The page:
Colloquium XXXIII

June 19 – 24, 2023 | Detroit

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The Church Music Association of America is pleased to announce the 33rd Annual Colloquium for Chant and Polyphony. This weeklong experience in the gorgeous and historic Old St. Mary’s and Wayne State University will immerse beginner to advanced singers, conductors, and clergy in the beauty of Sacred chant and polyphony.

Stunning liturgies, interactive choirs, and in-depth courses will grow your appreciation of sacred music and equip you with the tools and knowledge to bring it to your parish.

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CMAA Colloquium, Detroit, Michigan

  • Extensive training in Gregorian chant under a world-class faculty, with choices of chant classes for beginners to advanced men and women.
  • Chant specialty breakout sessions on Semiology and Modes
  • Music Specialty Breakout sessions for organists, chant conducting, new music, vocal pedagogy, warmup techniques, Implementing the Proper Chants at your Parish, Basics of Chant Conducting, among others.
  • Choral experience with one of three choirs singing sacred music of the masters such as Isaac, Vivanco, Byrd, Victoria, Brumel, Morales, Bernabei, Hassler, Guerrero, contemporary compositions by Knaggs and Jernberg, as well as a newly composed Spanish Mass Ordinary by David Hughes. You’ll learn with our gifted faculty.
  • Daily liturgies with careful attention to musical settings in English, Spanish and Latin
  • Individual training in vocal production and technique (by appointment only)
  • A one-of-a-kind Music Book, including chant and polyphony
  • Your own copy of The Parish Book of Chant, 2nd edition

Book sales from the CMAA warehouse. We offer discounts on our books to CMAA members.

Most Rev. Allen H. Vigneron

Most Rev. Allen H. Vigneron

Archbishop of the Detroit Archdiocese

Allen Henry Vigneron a native of Mount Clemens, Michigan, entered the high school program of Sacred Heart Seminary, Detroit, in September 1962.  

Upon graduation in 1970, he continued his theological education at the Pontifical Gregorian University. Archbishop Vigneron was ordained a priest of the Archdiocese of Detroit on July 26, 1975, at St. Clement of Rome by the late Cardinal John Dearden.  He returned to Rome in 1976 for a year of study to complete the work required for his Licentiate in Sacred Theology degree, which he earned from the Gregorian University in 1977.

Cardinal Dearden assigned Archbishop Vigneron to begin graduate studies in the School of Philosophy at the Catholic University of America, Washington, D.C., in the fall of 1979.

He earned his Master of Arts in philosophy in 1983 and his Doctor of Philosophy in May 1987 with a dissertation on the German philosopher Edmund Husserl.  

On June 12, 1996, Archbishop Vigneron was named an auxiliary bishop of the Archdiocese of Detroit by Pope John Paul II.

On January 5, 2009, Pope Benedict XVI appointed Archbishop Vigneron as the fifth Archbishop of Detroit. He was installed on January 28, 2009, succeeding Cardinal Maida.

Archbishop Vigneron was elected Vice President of the United States Conference of Catholic Bishops on November 12, 2019, after which he expressed gratitude to his brother bishops and offered prayers that the Holy Spirit would grant him “the grace to help us all in our service of Christ’s Church.”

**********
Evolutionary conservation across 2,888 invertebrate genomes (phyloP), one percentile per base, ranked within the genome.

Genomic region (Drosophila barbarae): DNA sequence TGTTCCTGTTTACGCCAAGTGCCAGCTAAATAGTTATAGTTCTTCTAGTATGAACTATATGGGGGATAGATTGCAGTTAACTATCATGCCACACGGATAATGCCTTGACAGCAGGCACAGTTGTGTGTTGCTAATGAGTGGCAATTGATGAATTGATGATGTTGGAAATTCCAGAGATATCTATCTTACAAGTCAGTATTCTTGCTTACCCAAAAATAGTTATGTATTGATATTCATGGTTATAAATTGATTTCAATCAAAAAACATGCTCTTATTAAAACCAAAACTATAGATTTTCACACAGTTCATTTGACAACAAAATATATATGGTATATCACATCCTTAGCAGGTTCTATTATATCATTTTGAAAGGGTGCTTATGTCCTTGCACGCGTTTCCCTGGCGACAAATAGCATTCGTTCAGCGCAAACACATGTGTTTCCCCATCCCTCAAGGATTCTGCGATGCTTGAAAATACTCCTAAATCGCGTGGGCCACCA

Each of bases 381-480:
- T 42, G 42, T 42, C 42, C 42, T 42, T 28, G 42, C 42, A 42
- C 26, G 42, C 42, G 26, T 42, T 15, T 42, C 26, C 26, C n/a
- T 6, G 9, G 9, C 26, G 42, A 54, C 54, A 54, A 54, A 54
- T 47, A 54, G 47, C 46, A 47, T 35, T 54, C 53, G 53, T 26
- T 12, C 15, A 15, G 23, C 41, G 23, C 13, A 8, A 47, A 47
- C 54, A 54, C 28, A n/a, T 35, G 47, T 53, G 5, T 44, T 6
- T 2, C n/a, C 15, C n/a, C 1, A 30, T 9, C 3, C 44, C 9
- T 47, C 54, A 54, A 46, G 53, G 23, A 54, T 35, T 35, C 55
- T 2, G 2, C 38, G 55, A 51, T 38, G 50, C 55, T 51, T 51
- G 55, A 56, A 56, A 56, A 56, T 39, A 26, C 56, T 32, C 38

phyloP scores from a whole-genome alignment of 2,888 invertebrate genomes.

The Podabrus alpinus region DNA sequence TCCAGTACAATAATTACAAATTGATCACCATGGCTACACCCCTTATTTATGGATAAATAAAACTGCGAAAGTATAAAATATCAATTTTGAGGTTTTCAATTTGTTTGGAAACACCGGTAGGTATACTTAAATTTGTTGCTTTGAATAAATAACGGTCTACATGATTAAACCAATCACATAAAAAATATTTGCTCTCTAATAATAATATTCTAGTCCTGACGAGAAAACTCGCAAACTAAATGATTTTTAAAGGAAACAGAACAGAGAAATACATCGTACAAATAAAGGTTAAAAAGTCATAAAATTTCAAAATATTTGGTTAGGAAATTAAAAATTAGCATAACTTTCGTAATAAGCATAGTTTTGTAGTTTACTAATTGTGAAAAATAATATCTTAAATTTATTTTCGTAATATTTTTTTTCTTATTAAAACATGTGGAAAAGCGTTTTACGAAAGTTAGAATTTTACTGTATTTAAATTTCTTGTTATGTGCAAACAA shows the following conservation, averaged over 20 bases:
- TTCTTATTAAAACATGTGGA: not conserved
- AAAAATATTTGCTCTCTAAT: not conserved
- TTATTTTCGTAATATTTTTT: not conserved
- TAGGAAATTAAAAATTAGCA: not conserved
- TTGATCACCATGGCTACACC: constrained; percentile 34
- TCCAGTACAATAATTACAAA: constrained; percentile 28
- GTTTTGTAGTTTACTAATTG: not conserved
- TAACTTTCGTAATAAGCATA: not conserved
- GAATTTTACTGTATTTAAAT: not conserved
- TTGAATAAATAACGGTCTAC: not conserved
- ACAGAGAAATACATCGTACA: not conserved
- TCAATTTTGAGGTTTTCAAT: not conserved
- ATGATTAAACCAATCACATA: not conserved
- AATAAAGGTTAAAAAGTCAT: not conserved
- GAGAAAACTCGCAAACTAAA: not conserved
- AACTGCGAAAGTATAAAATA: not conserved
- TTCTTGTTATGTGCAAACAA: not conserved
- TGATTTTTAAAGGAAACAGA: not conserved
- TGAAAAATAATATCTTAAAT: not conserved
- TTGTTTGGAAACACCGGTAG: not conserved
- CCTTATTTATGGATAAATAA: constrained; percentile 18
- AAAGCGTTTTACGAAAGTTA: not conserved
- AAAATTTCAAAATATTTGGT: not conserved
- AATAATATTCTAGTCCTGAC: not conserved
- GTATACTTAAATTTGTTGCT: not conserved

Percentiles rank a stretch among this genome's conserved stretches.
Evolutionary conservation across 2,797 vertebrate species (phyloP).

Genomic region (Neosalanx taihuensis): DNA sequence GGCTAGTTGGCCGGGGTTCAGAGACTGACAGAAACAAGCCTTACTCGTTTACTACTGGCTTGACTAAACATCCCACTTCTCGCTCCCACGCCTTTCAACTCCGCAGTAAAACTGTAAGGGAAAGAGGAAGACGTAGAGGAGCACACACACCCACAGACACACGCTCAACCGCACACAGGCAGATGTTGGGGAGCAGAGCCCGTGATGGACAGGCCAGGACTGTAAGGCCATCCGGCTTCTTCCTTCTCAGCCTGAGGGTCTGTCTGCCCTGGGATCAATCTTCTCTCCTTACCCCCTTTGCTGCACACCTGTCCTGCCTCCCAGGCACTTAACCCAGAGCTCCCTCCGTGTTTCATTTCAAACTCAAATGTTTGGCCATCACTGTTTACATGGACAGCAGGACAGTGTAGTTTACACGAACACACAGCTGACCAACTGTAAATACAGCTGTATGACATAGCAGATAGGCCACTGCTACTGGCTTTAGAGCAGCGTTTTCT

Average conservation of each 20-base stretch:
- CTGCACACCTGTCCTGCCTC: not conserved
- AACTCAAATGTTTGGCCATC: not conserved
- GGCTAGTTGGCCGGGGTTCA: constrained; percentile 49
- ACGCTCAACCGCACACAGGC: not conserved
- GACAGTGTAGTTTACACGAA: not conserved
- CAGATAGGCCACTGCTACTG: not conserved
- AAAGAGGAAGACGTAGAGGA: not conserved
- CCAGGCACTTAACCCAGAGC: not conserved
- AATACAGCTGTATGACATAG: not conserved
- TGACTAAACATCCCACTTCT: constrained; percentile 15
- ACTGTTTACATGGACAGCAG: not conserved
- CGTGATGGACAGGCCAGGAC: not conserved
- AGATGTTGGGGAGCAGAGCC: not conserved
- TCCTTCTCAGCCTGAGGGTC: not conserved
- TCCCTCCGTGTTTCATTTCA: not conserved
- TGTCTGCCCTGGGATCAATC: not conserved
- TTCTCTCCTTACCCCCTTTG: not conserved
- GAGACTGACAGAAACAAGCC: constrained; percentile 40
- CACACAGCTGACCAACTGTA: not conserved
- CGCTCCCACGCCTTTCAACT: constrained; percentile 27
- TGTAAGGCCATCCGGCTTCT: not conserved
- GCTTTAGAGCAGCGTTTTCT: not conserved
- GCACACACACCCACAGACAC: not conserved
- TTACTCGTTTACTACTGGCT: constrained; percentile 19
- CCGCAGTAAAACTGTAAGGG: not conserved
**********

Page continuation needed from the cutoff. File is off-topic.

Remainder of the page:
Dr. William Mahrt

Dr. William Mahrt

President of Church Music Association of America

Dr. Mahrt is Associate Professor and Director of Early Music Singers at the Center for Medieval and Early Modern Studies at Stanford University, President of the Church Music Association of America, and editor of Sacred Music, the oldest continuously published journal of music in North America.

Dr. Mahrt grew up in Washington State; after attending Gonzaga University and the University of Washington, he completed a doctorate at Stanford University in 1969. He taught at Case Western Reserve University and the Eastman School of Music, and then returned to Stanford in 1972, where he continues to teach early music. Since 1964 he has directed the choir of St. Ann’s Chapel in Palo Alto, which sings mass and vespers in Gregorian chant on all the Sundays of the year, with masses in the polyphonic music of Renaissance masters for the holy days.

His research interests include theory and performance of Medieval and Renaissance music, troubadours, Machaut, Dufay, Lasso, Dante, English Cathedrals, Gregorian chant, and Renaissance polyphony. He has published articles on the relation of music and liturgy, and music and poetry. He frequently leads workshops in the singing of Gregorian chant and the sacred music of the Renaissance.

Dr. Margaret I. Hughes

Dr. Margaret I. Hughes

Tutor of Philosophy, St. Thomas Aquinas College

 

We are delighted to welcome Dr. Margaret Hughes to the Colloquium faculty for 2023. She will present a plenary talk during the week.

Margaret Hughes is on the teaching faculty of Thomas Aquinas College, New England, a Catholic great books college.

She holds a Ph.D. in philosophy from Fordham University, where she wrote on the thought of Josef Pieper and the role of the perception of beautiful art in moral formation.

She has presented and published work on Thomistic anthropology, aesthetics, and ethics, with a particular interest in the relation between the passions and human flourishing.

Her BA is in medieval studies and philosophy from the University of Chicago.

Dr. Jennifer Donelson-Nowicka

Dr. Jennifer Donelson-Nowicka

Associate Professor and the Director of Sacred Music at St. Patrick’s Seminary, Menlo Park, CA

Jennifer Donelson-Nowicka is an associate professor and the director of sacred music at St. Patrick’s Seminary in Menlo Park, California, where she holds the William P. Mahrt chair in sacred music and directs the Catholic Institute of Sacred Music

Donelson-Nowicka serves as a Consultant to the USCCB’s Committee on Divine Worship.

As a choral conductor, Donelson-Nowicka has directed collegiate, semi-professional, amateur, monastic, and children’s choirs.

Dr. Donelson-Nowicka is currently working on a project to adapt the Gregorian chants of the Mass proper for the Spanish languageShe also hosts a weekly podcast entitled “Square Notes: The Sacred Music Podcast.”

David Hughes

David Hughes

Organist & Choirmaster at St. Patrick’s Parish and Oratory in Waterbury, Connecticut

 

David Hughes is a composer, conductor, and organist who is in international demand as a recitalist and an instructor of Gregorian chant.